|Volume 17 Number 11 November 2015||
Rodney Nulph, Associate Editor
For faithful, devoted children of God, worship is certainly the highlight of each week. It is a blessed privilege and honor to bow before “the Great I Am.” Jesus placed worship as a high priority (Luke 4:16). Sadly, far too often worship has been decreased to merely a “ritual” or an empty routine (Matthew 15:7-8). God is the Audience in worship, and as such, He not only deserves, but He demands our full attention and devotion. How tragic when individuals fail to really worship the God of heaven. Many professing Christians merely go through a series of “rehearsed actions” only to walk away without ever biblically worshipping. Jesus spoke regarding worship that really matters as He sat by Jacob’s well and conversed with a Samaritan woman; “God is a Spirit: and they that worship him must worship him in spirit and in truth” (John 4:24).
Firstly, worship is aimed at the proper person; “God is a Spirit…” What is often passed off as worship in the 21st Century is simply entertaining the attendees. Man has become “center stage,” and he must be dazzled and astonished. We rate the preacher’s performance, the song leader’s abilities and the “feel” of the building that surrounds us. We give the worship a grade, much like we would grade a movie at the “big screen.” All the while, we miss the scriptural fact that God is center stage; it is He that we must aim to please and not ourselves!
Secondly, worship involves participants; “…and they that worship him…” Worship is “hard work”! We have become accustomed to padded pews and temperature controlled buildings to the point that many view worship as a “relaxing time” – a time to get comfortable and unwind. However, worship that really matters tests our minds, our concentration levels and even our physical stamina. Singing, studying, praying, giving and remembering our Lord requires effort and energy. We must be rested, both mentally and physically, in order to really participate as God demands. The very word “worship” denotes prostrating one’s self, as a peasant falls before a king. That is quite a different picture than someone relaxing in a padded pew!
Thirdly, worship includes a prescribed pattern; “must worship him in spirit and truth.” “Spirit” involves the emotions and will of the worshipper. Worship that does not prick the emotions is not worship in spirit! How can a true worshipper not be affected when he or she considers what great love and sacrifice was given on behalf of each of us? “Truth” involves that which God demands as far as the “acts” of worship. Both truth and spirit must be present in order for worship to be biblically correct.
Worship is serious. God is outraged when people attempt to worship and fail to do it properly (Leviticus 10:1-3). Never are we closer to our Creator than when we fall before Him and worship! However, the opposite is true as well. May worship that really matters ever be our priority, and may we daily, “enter into his gates with thanksgiving, and into his courts with praise…” (Psalm 100:4a).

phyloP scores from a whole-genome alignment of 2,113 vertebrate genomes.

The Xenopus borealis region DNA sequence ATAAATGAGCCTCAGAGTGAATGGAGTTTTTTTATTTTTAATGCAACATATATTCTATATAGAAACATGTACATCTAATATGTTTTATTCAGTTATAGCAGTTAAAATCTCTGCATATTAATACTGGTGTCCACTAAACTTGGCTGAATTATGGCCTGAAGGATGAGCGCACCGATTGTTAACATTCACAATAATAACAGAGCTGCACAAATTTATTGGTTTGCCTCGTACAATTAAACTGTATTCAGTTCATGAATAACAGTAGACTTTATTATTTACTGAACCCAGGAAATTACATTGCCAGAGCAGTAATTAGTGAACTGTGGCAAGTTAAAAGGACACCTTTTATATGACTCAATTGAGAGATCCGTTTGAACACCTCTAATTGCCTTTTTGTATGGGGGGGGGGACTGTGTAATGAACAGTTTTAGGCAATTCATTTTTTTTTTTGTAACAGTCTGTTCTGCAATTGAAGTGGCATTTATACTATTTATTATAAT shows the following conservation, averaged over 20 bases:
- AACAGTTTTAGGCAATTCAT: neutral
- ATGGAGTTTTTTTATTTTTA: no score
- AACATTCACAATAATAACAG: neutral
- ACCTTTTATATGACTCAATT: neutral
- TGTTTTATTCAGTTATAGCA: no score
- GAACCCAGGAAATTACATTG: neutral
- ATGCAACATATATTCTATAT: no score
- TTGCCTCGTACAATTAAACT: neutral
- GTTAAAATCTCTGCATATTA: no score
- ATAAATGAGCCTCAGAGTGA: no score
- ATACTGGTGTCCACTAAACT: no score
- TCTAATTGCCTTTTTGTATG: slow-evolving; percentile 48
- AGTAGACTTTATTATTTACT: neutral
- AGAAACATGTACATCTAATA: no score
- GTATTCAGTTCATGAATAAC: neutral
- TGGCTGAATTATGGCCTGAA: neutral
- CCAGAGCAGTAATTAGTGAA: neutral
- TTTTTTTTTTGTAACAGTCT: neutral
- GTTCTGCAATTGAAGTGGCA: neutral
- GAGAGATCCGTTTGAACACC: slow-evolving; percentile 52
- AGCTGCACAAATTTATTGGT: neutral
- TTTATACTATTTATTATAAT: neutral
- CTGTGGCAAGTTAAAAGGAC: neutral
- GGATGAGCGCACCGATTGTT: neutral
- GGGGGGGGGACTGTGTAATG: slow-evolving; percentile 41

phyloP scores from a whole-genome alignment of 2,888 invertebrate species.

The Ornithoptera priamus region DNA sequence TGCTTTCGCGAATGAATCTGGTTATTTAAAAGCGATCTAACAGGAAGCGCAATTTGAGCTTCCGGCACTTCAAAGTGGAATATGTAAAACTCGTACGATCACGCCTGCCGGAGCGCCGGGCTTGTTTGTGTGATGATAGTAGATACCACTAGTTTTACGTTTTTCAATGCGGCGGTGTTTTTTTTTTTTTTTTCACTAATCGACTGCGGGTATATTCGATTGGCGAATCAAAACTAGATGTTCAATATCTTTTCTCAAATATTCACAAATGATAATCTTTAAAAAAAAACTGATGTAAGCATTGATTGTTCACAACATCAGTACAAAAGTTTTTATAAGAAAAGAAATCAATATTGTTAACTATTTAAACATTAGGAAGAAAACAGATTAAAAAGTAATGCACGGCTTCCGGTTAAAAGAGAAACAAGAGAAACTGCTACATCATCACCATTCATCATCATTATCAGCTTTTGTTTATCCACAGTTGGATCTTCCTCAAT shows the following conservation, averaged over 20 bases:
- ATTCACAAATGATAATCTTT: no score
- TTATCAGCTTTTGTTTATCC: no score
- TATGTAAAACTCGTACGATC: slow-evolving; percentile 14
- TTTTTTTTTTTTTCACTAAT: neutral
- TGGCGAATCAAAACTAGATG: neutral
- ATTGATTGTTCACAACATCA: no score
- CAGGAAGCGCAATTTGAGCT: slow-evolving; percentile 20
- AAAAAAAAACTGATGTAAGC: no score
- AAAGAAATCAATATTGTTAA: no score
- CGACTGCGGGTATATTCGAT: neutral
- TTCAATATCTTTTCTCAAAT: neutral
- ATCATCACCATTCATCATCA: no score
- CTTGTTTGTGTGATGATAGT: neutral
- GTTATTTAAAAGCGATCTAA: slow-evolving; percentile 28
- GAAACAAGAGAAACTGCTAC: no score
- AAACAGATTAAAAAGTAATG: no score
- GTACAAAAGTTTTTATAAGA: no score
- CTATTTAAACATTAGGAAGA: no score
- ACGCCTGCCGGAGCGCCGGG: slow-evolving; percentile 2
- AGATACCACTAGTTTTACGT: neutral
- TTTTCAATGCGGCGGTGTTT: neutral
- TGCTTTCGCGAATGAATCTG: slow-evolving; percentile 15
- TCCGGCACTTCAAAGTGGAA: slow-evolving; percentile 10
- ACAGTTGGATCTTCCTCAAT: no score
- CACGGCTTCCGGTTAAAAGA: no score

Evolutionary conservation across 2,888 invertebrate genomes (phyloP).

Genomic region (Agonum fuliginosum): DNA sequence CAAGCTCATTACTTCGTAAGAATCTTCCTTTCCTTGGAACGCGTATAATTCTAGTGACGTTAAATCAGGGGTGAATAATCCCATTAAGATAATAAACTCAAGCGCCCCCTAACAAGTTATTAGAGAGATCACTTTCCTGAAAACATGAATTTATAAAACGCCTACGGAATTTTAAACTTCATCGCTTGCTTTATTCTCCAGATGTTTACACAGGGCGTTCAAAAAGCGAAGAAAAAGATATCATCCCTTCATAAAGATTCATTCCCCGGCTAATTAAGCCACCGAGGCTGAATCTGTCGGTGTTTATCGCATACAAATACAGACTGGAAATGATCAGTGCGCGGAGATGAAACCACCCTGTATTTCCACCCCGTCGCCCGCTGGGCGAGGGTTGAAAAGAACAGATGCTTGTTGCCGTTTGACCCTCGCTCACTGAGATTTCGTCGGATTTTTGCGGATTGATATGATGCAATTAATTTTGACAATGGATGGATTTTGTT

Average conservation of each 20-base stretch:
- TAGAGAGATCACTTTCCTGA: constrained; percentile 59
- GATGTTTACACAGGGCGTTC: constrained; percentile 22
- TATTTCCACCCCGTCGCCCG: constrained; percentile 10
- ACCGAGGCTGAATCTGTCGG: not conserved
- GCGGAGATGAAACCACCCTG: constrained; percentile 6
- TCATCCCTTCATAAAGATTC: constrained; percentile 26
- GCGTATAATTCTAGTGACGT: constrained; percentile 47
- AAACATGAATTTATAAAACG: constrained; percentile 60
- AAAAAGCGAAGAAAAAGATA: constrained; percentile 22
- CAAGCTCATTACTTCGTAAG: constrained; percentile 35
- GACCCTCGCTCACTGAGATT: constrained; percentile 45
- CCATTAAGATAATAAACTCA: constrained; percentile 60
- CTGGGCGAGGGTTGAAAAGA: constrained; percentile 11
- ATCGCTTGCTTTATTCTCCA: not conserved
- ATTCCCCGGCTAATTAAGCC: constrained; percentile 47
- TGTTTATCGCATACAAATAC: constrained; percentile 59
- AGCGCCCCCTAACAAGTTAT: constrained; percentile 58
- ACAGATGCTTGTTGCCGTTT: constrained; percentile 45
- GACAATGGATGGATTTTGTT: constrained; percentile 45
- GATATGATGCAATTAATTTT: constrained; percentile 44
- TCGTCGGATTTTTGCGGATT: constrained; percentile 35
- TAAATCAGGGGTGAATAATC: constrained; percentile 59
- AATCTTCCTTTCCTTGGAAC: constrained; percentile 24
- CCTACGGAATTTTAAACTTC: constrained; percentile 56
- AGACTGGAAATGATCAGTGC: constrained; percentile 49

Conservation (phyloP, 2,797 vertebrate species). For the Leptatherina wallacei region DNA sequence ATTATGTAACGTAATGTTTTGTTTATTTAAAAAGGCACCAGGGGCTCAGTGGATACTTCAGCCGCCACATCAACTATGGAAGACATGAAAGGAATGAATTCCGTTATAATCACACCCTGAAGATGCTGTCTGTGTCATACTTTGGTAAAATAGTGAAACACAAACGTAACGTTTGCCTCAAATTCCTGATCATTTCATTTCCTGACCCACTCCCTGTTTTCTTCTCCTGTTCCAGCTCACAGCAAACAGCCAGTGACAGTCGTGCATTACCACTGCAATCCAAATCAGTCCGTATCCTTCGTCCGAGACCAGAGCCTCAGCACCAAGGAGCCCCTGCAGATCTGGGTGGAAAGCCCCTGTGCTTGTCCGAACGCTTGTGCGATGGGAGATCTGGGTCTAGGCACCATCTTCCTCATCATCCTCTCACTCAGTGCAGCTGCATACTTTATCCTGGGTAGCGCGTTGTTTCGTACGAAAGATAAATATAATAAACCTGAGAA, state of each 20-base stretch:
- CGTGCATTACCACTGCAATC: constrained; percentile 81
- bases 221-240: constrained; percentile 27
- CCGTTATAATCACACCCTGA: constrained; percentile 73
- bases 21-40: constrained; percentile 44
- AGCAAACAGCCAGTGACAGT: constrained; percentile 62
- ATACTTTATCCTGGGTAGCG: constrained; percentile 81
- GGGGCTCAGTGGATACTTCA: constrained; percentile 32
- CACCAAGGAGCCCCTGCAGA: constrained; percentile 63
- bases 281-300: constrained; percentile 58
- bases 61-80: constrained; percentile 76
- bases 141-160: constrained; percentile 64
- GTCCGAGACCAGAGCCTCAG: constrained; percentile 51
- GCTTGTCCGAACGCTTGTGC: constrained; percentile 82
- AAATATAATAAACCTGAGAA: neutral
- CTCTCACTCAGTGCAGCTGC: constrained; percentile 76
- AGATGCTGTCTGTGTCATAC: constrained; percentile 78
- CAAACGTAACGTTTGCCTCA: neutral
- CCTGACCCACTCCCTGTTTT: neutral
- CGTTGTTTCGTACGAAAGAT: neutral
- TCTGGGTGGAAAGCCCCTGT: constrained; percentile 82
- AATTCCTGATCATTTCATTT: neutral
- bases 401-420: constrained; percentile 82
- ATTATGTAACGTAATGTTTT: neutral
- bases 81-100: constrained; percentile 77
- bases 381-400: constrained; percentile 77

Halloween Is Over:
Take Off Your Costume!
Halloween is now over. It is time for Christians to take off their costumes. I’m convinced that with most of Christendom, that is mainly what Christianity is—a costume. Often, many Christians dress up in their costumes for Sunday mornings, and as soon as they get home, they take off their costumes and won’t give them another thought until the next Sunday. They are not real Christians, they are only pretending, much like my son was pretending to be Woody this past year, and imitating a pumpkin the year before. Those costumes are not who he really is, nor are most who claim to be Christians really Christians. Most of us are worldly folks in disguise on Sundays—trying to have the best of both worlds. We want the blessings that come with being in Christ, but at the same time, we absolutely refuse to give up our worldly pleasures. This cannot be. As Christians, we have died to the world, and the world to us (Galatians 6:14). When will we understand that there is no such thing as “having the best of both worlds”? James makes it abundantly clear that this is impossible. He warns, “You adulteresses, do you not know that friendship with the world is hostility toward God? Therefore whoever wishes to be a friend of the world makes himself an enemy of God” (4:4).
[Editor’s Note: Frequently, even the most respected brothers and sisters in Christ reflect more of the material prosperity of the western world and many of the vices it affords than do they project a 24-7 genuine Christianity that comes forth from the universal Gospel of Jesus Christ. Christians need to get real (Matthew 16:24-26; John 6:27), understand and embrace what really matters for life and eternity (Ecclesiastes 12:13-14; 2 Corinthians 5:10-11), and order their lives accordingly (Matthew 6:33). Any other conduct is fruitless and eternally hopeless. ~ Louis Rushmore, Editor]